Wednesday, 26 February 2014

Landslide in Alaska


Large Landslide Detected in Southeastern Alaska






25 February, 2014


Using imagery from the Landsat 8 satellite, scientists have confirmed that a large landslide occurred in southeastern Alaska on February 16, 2014. Preliminary estimates suggest the landslide on the flanks of Mount La Perouse involved 68 million metric tons (75 million short tons) of material, which would make it the largest known landslide on Earth since 2010.

The Operational Land Imager on Landsat 8 acquired this image on February 23, 2014. The avalanche debris appears light brown compared to the snow-covered surroundings. The sediment slid in a southeasterly direction, stretching across 7.4 kilometers (4.6 miles) and mixing with ice and snow in the process. The slide was triggered by the collapse of a near-vertical mountain face at an elevation of 2,800 meters (9,200 feet), according to Columbia University seismologist Colin Stark.

Stark first became aware that a landslide may have occurred when a rapid detection tool that sifts through data collected by global earthquake monitoring network picked up a signal indicative of a fairly significant event. The earthquake sensors detect seismic waves—vibrations that radiate through Earth’s crust because of sudden movements of rock, ice, magma, or debris.

While both earthquakes and landslides produce both high-frequency and low-frequency waves, landslides produce more low-frequency waves on balance than earthquakes. Most earthquake detection tools are focused on high-frequency waves, but the detection tool Stark was using—the Global Centroid-Moment-Tensor (CMT) Project—also looks closely at low-frequency waves, meaning it is more likely to detect landslides than other tools.
Since the Global CMT tool had detected a significant event, while other tools managed by the U.S. Geological Survey and the Alaska Earthquake Information Center had not, Stark suspected he had found a landslide. Additional analysis of the seismic data by Columbia scientists Göran Ekström and Clément Hibert confirmed Stark’s hunch, narrowing the location down to a 25 square-kilometer (10 square-mile) area in southeastern Alaska.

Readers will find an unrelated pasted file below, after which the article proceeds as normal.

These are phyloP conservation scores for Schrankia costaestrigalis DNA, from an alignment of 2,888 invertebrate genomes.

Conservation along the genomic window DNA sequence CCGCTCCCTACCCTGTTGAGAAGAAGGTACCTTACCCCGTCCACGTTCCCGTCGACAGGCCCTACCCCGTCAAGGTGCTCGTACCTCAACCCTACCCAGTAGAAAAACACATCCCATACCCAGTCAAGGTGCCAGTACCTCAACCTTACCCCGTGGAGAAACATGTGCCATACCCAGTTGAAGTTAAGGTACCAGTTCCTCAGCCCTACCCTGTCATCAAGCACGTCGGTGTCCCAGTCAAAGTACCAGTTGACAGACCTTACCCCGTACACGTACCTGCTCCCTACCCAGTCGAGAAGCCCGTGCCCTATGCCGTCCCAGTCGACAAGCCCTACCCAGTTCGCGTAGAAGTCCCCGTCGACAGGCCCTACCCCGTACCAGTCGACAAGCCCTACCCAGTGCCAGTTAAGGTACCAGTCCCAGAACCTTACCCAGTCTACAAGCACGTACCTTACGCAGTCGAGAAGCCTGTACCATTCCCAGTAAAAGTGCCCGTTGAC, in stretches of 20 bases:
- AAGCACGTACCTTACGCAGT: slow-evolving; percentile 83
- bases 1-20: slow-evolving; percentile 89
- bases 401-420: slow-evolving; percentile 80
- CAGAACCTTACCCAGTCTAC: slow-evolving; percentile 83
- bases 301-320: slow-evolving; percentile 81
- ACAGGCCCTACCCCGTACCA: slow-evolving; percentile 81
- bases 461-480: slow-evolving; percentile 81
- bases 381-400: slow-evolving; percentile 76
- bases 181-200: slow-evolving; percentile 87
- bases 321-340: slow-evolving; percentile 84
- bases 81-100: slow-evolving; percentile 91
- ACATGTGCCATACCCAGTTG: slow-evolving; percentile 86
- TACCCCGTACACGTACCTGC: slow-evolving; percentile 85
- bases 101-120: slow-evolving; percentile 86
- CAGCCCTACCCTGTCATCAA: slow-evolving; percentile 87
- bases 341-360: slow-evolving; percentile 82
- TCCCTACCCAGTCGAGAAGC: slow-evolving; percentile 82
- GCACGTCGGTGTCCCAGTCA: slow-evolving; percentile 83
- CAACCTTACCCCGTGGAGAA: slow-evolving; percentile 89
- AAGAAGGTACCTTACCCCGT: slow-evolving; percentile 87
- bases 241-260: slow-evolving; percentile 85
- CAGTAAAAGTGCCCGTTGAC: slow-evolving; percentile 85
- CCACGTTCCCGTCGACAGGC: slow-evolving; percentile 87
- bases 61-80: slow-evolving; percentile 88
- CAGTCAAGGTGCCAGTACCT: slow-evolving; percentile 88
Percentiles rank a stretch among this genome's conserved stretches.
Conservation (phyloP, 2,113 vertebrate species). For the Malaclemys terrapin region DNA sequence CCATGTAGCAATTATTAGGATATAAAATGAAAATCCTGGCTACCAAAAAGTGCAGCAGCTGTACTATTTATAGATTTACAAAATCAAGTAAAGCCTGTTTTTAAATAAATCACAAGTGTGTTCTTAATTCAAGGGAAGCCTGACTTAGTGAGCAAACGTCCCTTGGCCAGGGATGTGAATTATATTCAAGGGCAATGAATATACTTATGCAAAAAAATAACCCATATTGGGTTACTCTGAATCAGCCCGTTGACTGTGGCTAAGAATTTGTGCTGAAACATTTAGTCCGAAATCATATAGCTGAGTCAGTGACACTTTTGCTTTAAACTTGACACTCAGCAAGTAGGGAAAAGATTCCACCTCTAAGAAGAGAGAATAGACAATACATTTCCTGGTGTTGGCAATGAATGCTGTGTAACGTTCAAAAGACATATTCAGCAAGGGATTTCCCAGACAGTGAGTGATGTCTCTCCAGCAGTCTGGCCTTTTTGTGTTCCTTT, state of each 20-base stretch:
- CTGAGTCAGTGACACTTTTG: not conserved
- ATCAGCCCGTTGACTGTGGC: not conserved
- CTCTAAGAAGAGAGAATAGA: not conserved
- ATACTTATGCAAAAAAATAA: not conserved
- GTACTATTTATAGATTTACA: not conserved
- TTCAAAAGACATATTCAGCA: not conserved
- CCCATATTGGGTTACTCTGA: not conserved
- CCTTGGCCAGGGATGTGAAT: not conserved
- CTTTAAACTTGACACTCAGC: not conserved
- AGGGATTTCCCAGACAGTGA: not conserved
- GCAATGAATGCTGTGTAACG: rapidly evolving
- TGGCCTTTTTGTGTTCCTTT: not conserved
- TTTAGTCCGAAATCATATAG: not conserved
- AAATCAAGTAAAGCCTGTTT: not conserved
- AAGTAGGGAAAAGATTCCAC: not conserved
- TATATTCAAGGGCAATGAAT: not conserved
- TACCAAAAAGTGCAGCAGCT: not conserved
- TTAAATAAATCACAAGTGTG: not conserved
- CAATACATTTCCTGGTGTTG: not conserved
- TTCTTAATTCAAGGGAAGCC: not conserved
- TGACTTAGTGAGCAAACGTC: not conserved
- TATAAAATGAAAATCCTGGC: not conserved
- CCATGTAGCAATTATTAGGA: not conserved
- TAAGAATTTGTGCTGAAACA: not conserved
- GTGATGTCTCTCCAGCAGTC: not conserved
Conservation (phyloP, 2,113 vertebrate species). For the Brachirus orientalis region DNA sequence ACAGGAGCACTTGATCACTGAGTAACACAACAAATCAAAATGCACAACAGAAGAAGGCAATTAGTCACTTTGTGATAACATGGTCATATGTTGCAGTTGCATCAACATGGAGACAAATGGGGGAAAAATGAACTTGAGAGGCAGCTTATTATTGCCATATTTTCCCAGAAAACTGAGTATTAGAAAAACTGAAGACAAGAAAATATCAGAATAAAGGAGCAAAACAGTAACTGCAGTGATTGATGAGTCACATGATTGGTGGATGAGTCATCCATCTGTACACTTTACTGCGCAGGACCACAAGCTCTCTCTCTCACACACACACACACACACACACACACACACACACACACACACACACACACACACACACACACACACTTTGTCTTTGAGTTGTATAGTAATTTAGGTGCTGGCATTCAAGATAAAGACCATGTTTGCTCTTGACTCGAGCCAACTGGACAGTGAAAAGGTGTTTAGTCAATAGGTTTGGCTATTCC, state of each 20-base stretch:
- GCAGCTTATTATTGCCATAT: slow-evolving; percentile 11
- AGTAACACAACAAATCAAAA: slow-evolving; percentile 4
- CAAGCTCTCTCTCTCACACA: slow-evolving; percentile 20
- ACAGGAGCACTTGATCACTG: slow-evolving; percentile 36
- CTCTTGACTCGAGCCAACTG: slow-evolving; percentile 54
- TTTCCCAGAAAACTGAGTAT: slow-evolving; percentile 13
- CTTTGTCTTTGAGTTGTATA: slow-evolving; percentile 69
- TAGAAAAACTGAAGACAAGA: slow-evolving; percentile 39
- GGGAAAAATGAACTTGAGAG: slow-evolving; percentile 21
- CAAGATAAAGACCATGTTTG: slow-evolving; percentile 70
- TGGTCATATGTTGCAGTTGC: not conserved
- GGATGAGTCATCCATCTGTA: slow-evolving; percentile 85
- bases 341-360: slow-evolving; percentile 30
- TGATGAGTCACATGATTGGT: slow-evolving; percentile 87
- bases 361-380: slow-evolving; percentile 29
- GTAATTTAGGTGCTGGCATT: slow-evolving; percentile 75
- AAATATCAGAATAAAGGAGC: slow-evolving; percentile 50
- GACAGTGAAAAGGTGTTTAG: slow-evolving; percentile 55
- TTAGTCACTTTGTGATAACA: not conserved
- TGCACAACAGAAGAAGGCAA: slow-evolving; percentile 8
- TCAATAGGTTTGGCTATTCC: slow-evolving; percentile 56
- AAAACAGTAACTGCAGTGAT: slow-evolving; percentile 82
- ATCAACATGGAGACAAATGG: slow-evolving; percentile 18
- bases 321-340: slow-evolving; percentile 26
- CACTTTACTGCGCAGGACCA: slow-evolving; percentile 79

The first visual confirmation that the slide had occurred came on February 22, 2014, when helicopter pilot Drake Olson flew over and photographed landslide debris at 58.542 degrees North and 137.01 West. Landsat 8 passed over a day later, offering another view of the slide.


References

Earth Observatory (2013, August 30) Hunting Landslides with Landsat. Accessed February 24, 2014.
Ekström, G. & Stark, C. (2013, March 22) Simple Scaling of Catastrophic Landslide Dynamics. Science, 339 (6126), 1416-1419.
Ekström, et al. (2012, April 18) The global CMT project 2004–2010: Centroid-moment tensors for 13,017 earthquakes. Physics of the Earth and Planetary Interiors, (200-201) 1-9.
National Science Foundation (2012, August 29) Landslide dynamics from seismic wave inversion, satellite remote sensing, and numerical modeling. Accessed February 24, 2014.
Petley, D. (2013, March 22) Characterizing Giant Landslides. Science, 339 (6126), 1395-1396.
Petley, D. (2014, February 20) Breaking news: a very large landslide in Alaska on Sunday. Accessed February 24, 2014.
Petley, D. (2014, February 22) Mount La Perouse: Sunday’s rock avalanche in Alaska has been found. Accessed February 24, 2014.
Petley, D. (2013, March 22) A very important new paper—detecting large landslides using seismic data. Accessed February 24, 2014.

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